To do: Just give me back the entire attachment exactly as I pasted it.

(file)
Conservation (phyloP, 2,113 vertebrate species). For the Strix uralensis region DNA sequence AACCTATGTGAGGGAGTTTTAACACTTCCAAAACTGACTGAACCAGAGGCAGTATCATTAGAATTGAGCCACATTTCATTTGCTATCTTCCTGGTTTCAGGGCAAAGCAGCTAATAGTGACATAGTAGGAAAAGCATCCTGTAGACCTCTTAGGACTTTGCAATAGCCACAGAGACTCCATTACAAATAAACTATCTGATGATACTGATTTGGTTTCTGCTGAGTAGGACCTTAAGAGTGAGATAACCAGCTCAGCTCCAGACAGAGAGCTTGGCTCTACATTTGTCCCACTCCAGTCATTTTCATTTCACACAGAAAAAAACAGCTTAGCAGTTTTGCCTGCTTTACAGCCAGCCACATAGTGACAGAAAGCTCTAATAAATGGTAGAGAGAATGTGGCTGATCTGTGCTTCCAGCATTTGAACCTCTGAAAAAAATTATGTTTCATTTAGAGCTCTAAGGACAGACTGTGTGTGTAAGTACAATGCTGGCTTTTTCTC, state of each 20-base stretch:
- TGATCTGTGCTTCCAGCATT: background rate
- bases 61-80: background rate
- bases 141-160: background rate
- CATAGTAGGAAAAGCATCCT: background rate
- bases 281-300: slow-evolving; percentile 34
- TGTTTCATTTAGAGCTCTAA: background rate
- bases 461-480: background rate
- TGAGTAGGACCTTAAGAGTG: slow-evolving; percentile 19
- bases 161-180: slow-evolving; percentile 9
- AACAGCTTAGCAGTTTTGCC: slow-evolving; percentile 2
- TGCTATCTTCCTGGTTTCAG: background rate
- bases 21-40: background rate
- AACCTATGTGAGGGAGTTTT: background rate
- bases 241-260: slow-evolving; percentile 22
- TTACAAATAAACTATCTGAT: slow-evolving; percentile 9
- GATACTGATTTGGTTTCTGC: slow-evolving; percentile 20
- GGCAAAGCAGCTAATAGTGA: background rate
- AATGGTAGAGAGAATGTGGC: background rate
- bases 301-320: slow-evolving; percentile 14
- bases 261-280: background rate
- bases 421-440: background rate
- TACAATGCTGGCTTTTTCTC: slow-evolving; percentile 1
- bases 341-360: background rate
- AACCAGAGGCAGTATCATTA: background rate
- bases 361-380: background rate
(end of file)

Conservation (phyloP, 2,113 vertebrate species). For the Strix uralensis region DNA sequence AACCTATGTGAGGGAGTTTTAACACTTCCAAAACTGACTGAACCAGAGGCAGTATCATTAGAATTGAGCCACATTTCATTTGCTATCTTCCTGGTTTCAGGGCAAAGCAGCTAATAGTGACATAGTAGGAAAAGCATCCTGTAGACCTCTTAGGACTTTGCAATAGCCACAGAGACTCCATTACAAATAAACTATCTGATGATACTGATTTGGTTTCTGCTGAGTAGGACCTTAAGAGTGAGATAACCAGCTCAGCTCCAGACAGAGAGCTTGGCTCTACATTTGTCCCACTCCAGTCATTTTCATTTCACACAGAAAAAAACAGCTTAGCAGTTTTGCCTGCTTTACAGCCAGCCACATAGTGACAGAAAGCTCTAATAAATGGTAGAGAGAATGTGGCTGATCTGTGCTTCCAGCATTTGAACCTCTGAAAAAAATTATGTTTCATTTAGAGCTCTAAGGACAGACTGTGTGTGTAAGTACAATGCTGGCTTTTTCTC, state of each 20-base stretch:
- TGATCTGTGCTTCCAGCATT: background rate
- bases 61-80: background rate
- bases 141-160: background rate
- CATAGTAGGAAAAGCATCCT: background rate
- bases 281-300: slow-evolving; percentile 34
- TGTTTCATTTAGAGCTCTAA: background rate
- bases 461-480: background rate
- TGAGTAGGACCTTAAGAGTG: slow-evolving; percentile 19
- bases 161-180: slow-evolving; percentile 9
- AACAGCTTAGCAGTTTTGCC: slow-evolving; percentile 2
- TGCTATCTTCCTGGTTTCAG: background rate
- bases 21-40: background rate
- AACCTATGTGAGGGAGTTTT: background rate
- bases 241-260: slow-evolving; percentile 22
- TTACAAATAAACTATCTGAT: slow-evolving; percentile 9
- GATACTGATTTGGTTTCTGC: slow-evolving; percentile 20
- GGCAAAGCAGCTAATAGTGA: background rate
- AATGGTAGAGAGAATGTGGC: background rate
- bases 301-320: slow-evolving; percentile 14
- bases 261-280: background rate
- bases 421-440: background rate
- TACAATGCTGGCTTTTTCTC: slow-evolving; percentile 1
- bases 341-360: background rate
- AACCAGAGGCAGTATCATTA: background rate
- bases 361-380: background rate